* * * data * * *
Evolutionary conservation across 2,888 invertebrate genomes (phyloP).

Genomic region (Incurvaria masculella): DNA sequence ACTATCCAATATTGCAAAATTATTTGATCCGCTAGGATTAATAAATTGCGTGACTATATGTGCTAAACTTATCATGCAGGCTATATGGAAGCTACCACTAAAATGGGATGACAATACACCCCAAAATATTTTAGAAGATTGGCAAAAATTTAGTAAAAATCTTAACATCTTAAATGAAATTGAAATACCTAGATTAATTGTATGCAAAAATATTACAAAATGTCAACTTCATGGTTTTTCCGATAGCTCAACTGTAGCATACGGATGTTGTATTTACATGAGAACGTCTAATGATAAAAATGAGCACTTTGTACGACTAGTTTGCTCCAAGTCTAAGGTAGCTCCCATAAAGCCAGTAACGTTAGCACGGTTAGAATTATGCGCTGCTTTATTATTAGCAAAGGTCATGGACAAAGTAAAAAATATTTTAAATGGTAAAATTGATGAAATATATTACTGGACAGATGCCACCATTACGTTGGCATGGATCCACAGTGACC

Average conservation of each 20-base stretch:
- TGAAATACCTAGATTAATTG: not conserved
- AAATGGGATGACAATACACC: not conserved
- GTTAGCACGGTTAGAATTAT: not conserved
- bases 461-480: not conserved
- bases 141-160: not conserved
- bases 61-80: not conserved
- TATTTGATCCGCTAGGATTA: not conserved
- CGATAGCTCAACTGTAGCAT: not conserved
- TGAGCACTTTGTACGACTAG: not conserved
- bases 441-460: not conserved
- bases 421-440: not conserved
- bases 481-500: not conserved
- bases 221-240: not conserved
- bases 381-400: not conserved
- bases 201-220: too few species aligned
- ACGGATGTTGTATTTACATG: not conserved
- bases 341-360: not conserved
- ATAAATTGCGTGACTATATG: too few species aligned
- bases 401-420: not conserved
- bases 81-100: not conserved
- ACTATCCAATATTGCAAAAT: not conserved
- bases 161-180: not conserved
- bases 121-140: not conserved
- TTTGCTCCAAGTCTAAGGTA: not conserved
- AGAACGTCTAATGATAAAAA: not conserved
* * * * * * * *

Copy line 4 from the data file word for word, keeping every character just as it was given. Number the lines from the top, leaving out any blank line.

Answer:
- TGAAATACCTAGATTAATTG: not conserved